The Pentagon Papers
Gravel Edition
Volume 1
Document 90, Telegram from Walter Bedell Smith to Secretary of State Dulles on the Conference Declaration, 19 July 1954, pp. 567-68.

FROM: Geneva

TO: Secretary of State

NO: SECTO 669, July 19, 8 p.m.


I had long talk with Mendes-France this afternoon, as I told you. He urgently asked that we expand our proposed unilateral declaration so as take note not (repeat not) only of agreements between military commands, but also take note of paragraphs one to nine proposed conference declaration. (See SECTOs 628 and 647). I made it clear that we could under no circumstances associate ourselves with conference declaration even though it is anticipated it will be only conference document and not signed agreement, nor could we note or otherwise imply any acquiescence in or approval of paragraph 10 which provides for consultation among conference members on questions transmitted to them by international control commissions.

Text of declaration not yet agreed between French and Communists, but I am transmitting immediately by following telegram French estimate probable final text. I am also transmitting teYts of unilateral statements to which Laos and Cambodia have agreed which are referred to in paragraph 4 draft declaration and draft French unilateral declaration referred to in paragraph 8.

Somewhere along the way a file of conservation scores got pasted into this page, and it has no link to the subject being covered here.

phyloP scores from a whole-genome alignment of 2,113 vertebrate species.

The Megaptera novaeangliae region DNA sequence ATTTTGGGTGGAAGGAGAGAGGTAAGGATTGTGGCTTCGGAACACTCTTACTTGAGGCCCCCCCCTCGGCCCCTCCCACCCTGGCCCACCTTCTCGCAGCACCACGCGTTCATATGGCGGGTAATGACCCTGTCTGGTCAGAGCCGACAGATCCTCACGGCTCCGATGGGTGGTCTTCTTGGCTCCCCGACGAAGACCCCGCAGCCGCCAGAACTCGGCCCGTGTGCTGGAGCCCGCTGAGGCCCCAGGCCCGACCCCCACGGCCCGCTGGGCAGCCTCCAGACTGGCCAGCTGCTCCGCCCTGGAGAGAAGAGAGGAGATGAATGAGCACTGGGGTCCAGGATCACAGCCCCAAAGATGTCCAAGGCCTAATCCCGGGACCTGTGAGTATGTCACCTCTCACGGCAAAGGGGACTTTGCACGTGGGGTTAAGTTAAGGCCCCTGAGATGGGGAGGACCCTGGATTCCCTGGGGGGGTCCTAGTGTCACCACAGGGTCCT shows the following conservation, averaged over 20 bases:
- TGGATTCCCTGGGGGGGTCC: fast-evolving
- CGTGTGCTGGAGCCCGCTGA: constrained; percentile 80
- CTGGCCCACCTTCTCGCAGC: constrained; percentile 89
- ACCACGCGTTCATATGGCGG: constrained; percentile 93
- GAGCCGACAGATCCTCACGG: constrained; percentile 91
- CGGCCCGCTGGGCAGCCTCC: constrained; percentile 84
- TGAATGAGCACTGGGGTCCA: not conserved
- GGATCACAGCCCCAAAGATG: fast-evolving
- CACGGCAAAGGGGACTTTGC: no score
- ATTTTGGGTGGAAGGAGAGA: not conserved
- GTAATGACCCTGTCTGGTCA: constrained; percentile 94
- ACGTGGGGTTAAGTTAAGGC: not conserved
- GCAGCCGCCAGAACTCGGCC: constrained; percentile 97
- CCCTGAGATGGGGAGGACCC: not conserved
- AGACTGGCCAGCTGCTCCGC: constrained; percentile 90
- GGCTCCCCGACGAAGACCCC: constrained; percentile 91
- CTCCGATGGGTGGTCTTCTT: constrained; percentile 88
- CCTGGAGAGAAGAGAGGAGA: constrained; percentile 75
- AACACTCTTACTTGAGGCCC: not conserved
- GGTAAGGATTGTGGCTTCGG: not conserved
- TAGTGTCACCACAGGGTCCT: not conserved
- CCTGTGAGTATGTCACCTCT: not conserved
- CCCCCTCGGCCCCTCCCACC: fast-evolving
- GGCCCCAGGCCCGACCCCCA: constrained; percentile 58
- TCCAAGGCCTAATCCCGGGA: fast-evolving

French position is this conference declaration is integral part of agreements reached at conference and they will be sorely disappointed if we simply disassociate ourselves from declaration without even taking note in same manner as with respect to cease-fire agreements. I recommend that I be authorized amend our proposed declaration (Annex B my instructions) by inserting a brief addition taking note of paragraphs one to nine of conference declaration if its final content does not too greatly differ from that which French have indicated they prepared to accept. I would like some latitude on this, and am sure I know what would be acceptable to you. I will, of course, have to state in conference that the US is unable to join in a multilateral declaration (since the one planned would include the Communists) but it is making a declaration of its own position, et cetera. This may come to a head tomorrow afternoon or evening, and while it would be possible to make our declaration later it is infinitely preferable to do it at the time of settlement. Otherwise we will have to disassociate ourselves with a lengthy and detailed conference declaration without anything of our own to offer except the very brief declaration we already have prepared.


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